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Award-winning journalist to deliver WCU’s annual James A. Cooper Memorial Lecture in Cherokee Studies

By Julia Duvall
rebecca nagle

Rebecca Nagle

Award-winning journalist Rebecca Nagle will deliver Western Carolina University’s annual James A. Cooper Memorial Lecture in Cherokee Studies.

Her lecture is titled, "We Are Still Here: Fighting Indigenous Erasure in the Media.” The annual lecture, which returns after a two-year hiatus due to the COVID-19 pandemic, will be at 7 p.m. on Wednesday, Nov. 16, at WCU’s University Center Theater and again at 6 p.m. on Thursday, Nov. 17, at the Museum of the Cherokee Indian in Cherokee.

“This year, we are very proud to bring Rebecca Nagle, a renowned journalist and citizen of the Cherokee Nation, to offer her perspective on Indigenous representation, or lack thereof, in the media and how that impacts Indigenous rights in the United States,” said Brett Riggs, WCU’s Sequoyah Distinguished Professor of Cherokee Studies.

Nagle is the writer and host of the podcast “This Land.” Her writing on Native representation, federal Indian law and tribal sovereignty has been featured in the Atlantic, the Washington Post, The Guardian, USA Today, Indian Country Today and other publications.

Nagle is also the recipient of the American Mosaic Journalism Prize, Women’s Media Center’s Exceptional Journalism Award, a Peabody Nominee and numerous awards from the Native American Journalist Association.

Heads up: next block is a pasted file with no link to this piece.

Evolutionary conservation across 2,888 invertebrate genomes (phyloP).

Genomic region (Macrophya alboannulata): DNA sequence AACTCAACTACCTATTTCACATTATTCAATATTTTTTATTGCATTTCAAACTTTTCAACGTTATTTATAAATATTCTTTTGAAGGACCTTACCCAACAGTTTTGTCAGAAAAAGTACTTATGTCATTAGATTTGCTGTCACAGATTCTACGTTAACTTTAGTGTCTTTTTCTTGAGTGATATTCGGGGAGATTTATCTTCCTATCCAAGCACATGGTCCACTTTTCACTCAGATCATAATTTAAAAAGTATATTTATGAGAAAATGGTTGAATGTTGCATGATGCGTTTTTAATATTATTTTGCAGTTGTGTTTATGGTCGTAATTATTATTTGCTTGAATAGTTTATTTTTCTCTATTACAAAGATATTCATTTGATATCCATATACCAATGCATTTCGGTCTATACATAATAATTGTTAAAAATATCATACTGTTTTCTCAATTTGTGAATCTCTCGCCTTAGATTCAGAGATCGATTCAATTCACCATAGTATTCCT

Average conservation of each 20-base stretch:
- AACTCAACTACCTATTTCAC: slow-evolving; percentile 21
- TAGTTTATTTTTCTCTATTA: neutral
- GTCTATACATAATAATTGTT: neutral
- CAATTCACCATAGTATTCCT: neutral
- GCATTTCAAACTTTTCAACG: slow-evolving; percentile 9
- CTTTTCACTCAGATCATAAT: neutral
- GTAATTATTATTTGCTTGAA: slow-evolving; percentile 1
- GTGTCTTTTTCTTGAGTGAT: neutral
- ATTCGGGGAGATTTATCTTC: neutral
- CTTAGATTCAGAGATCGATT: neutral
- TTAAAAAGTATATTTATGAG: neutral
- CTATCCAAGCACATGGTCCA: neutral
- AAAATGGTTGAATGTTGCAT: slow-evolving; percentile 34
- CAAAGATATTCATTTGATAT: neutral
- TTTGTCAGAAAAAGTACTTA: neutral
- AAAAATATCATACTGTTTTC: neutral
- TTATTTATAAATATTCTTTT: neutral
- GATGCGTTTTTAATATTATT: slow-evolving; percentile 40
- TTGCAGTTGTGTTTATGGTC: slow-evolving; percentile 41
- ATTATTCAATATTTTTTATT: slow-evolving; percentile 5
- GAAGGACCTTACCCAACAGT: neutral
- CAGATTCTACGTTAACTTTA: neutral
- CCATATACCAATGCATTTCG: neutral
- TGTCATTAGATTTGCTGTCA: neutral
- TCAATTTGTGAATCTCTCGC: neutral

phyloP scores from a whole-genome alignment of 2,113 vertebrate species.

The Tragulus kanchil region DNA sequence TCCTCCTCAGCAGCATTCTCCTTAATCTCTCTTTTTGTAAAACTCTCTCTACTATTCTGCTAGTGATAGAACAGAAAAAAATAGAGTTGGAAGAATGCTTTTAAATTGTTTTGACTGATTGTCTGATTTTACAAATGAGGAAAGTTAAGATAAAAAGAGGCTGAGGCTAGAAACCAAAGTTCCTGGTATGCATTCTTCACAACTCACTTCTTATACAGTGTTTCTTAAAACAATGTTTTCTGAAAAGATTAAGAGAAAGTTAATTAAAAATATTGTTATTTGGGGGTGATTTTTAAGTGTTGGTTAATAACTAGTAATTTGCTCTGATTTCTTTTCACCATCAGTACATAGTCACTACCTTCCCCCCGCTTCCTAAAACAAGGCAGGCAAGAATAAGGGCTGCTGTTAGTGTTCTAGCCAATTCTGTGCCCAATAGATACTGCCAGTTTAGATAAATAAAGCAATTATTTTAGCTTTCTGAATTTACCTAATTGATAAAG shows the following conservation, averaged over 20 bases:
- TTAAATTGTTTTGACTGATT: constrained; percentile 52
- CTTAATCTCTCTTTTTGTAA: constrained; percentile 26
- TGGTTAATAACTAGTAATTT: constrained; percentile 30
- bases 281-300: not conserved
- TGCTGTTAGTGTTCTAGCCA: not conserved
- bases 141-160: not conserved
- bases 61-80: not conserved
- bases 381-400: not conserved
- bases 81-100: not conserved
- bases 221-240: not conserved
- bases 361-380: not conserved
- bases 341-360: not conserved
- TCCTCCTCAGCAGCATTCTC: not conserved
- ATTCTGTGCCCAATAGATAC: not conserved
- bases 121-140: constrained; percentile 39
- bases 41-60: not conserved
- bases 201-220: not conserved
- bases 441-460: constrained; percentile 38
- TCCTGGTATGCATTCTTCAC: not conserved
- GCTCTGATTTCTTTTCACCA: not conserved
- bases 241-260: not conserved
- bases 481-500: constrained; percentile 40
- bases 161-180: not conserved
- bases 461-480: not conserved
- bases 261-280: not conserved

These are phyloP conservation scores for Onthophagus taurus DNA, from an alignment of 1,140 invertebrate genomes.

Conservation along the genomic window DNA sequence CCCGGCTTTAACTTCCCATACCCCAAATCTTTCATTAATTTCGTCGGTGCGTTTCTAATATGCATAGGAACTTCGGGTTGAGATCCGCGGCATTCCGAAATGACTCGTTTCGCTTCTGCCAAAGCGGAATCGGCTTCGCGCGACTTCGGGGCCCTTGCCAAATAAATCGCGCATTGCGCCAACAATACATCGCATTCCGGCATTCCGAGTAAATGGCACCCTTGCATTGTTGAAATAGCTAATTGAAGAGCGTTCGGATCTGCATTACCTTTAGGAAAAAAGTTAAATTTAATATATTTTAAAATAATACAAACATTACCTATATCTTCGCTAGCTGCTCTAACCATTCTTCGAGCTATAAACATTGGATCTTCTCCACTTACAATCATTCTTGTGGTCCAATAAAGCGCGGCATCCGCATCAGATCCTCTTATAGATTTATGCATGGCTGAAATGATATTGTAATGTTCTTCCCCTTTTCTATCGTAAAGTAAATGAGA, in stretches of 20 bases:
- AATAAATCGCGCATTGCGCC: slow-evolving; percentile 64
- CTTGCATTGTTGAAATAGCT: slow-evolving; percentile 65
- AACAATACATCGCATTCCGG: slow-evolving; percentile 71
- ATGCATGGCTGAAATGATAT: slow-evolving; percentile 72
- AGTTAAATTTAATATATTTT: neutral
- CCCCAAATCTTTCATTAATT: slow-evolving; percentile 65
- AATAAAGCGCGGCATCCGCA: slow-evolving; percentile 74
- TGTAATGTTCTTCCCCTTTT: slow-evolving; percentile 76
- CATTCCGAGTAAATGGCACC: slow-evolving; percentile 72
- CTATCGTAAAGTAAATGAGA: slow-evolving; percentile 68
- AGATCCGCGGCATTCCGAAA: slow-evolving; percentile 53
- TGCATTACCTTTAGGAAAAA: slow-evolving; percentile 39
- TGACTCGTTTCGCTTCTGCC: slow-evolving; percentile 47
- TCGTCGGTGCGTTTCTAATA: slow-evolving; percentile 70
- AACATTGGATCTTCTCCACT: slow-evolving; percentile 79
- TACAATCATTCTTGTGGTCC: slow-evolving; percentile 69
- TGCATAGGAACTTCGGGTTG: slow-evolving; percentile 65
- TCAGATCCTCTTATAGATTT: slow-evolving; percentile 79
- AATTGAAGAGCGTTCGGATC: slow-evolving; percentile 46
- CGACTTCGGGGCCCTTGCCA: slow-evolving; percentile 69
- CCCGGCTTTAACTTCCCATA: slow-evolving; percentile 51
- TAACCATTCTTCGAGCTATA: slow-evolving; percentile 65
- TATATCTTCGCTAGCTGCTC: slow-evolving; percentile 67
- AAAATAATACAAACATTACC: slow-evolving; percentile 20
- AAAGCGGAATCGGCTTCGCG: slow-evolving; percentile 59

The annual lecture is sponsored by WCU’s College of Arts and Sciences and Cherokee Studies program, and the Museum of the Cherokee Indian, with support from the WCU Department of Political Science, Department of Anthropology and Sociology, and Department of History.

Established in honor of James A. “Jimmy” Cooper (1929-2016), an enrolled member of the Eastern Band of Cherokee Indians who served on the WCU Board of Trustees, this annual lecture seeks to spotlight Indigenous scholarship, particularly that of young Cherokee Scholars.

Cooper was active with many community causes and organizations, including the Museum of the Cherokee Indian, and was a founding member of the Cherokee Historical Association. He was instrumental in establishing the Sequoyah Distinguished Professorship in Cherokee Studies at WCU in 1995, which later catalyzed the formation of the Cherokee Studies program and the Cherokee Language program at WCU. 

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